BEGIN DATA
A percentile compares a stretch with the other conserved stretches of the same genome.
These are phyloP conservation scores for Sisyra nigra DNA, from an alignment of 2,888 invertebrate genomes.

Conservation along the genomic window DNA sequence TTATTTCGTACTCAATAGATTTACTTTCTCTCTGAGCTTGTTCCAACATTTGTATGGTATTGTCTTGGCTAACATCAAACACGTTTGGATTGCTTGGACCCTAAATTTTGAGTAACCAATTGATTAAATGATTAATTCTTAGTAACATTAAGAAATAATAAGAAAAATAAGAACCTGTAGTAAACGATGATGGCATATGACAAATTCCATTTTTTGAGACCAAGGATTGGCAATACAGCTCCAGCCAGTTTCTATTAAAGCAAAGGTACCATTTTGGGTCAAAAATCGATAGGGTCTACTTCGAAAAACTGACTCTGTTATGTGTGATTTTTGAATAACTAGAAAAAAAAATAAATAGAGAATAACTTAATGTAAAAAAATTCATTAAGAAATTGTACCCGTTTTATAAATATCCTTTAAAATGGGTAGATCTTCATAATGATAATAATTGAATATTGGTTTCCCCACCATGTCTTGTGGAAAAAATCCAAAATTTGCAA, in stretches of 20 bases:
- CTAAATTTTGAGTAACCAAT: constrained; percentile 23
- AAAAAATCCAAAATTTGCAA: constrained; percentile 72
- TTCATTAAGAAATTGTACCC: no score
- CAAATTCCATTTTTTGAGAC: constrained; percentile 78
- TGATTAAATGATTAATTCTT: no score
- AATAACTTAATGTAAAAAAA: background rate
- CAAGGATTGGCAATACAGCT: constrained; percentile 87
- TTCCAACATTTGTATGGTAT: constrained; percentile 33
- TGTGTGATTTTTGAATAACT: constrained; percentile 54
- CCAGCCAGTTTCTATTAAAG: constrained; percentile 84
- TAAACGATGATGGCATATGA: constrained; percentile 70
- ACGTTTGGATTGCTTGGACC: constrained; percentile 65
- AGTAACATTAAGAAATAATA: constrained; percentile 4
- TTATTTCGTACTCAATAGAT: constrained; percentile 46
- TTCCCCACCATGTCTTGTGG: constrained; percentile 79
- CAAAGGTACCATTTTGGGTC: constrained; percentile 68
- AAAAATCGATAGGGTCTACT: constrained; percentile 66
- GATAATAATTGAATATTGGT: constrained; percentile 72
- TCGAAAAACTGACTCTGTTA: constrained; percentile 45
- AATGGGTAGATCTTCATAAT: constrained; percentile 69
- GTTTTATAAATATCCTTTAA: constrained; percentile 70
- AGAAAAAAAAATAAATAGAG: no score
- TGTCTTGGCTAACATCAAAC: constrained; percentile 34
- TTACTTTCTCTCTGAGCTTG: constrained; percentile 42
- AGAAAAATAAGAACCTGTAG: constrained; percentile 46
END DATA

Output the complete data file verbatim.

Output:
A percentile compares a stretch with the other conserved stretches of the same genome.
These are phyloP conservation scores for Sisyra nigra DNA, from an alignment of 2,888 invertebrate genomes.

Conservation along the genomic window DNA sequence TTATTTCGTACTCAATAGATTTACTTTCTCTCTGAGCTTGTTCCAACATTTGTATGGTATTGTCTTGGCTAACATCAAACACGTTTGGATTGCTTGGACCCTAAATTTTGAGTAACCAATTGATTAAATGATTAATTCTTAGTAACATTAAGAAATAATAAGAAAAATAAGAACCTGTAGTAAACGATGATGGCATATGACAAATTCCATTTTTTGAGACCAAGGATTGGCAATACAGCTCCAGCCAGTTTCTATTAAAGCAAAGGTACCATTTTGGGTCAAAAATCGATAGGGTCTACTTCGAAAAACTGACTCTGTTATGTGTGATTTTTGAATAACTAGAAAAAAAAATAAATAGAGAATAACTTAATGTAAAAAAATTCATTAAGAAATTGTACCCGTTTTATAAATATCCTTTAAAATGGGTAGATCTTCATAATGATAATAATTGAATATTGGTTTCCCCACCATGTCTTGTGGAAAAAATCCAAAATTTGCAA, in stretches of 20 bases:
- CTAAATTTTGAGTAACCAAT: constrained; percentile 23
- AAAAAATCCAAAATTTGCAA: constrained; percentile 72
- TTCATTAAGAAATTGTACCC: no score
- CAAATTCCATTTTTTGAGAC: constrained; percentile 78
- TGATTAAATGATTAATTCTT: no score
- AATAACTTAATGTAAAAAAA: background rate
- CAAGGATTGGCAATACAGCT: constrained; percentile 87
- TTCCAACATTTGTATGGTAT: constrained; percentile 33
- TGTGTGATTTTTGAATAACT: constrained; percentile 54
- CCAGCCAGTTTCTATTAAAG: constrained; percentile 84
- TAAACGATGATGGCATATGA: constrained; percentile 70
- ACGTTTGGATTGCTTGGACC: constrained; percentile 65
- AGTAACATTAAGAAATAATA: constrained; percentile 4
- TTATTTCGTACTCAATAGAT: constrained; percentile 46
- TTCCCCACCATGTCTTGTGG: constrained; percentile 79
- CAAAGGTACCATTTTGGGTC: constrained; percentile 68
- AAAAATCGATAGGGTCTACT: constrained; percentile 66
- GATAATAATTGAATATTGGT: constrained; percentile 72
- TCGAAAAACTGACTCTGTTA: constrained; percentile 45
- AATGGGTAGATCTTCATAAT: constrained; percentile 69
- GTTTTATAAATATCCTTTAA: constrained; percentile 70
- AGAAAAAAAAATAAATAGAG: no score
- TGTCTTGGCTAACATCAAAC: constrained; percentile 34
- TTACTTTCTCTCTGAGCTTG: constrained; percentile 42
- AGAAAAATAAGAACCTGTAG: constrained; percentile 46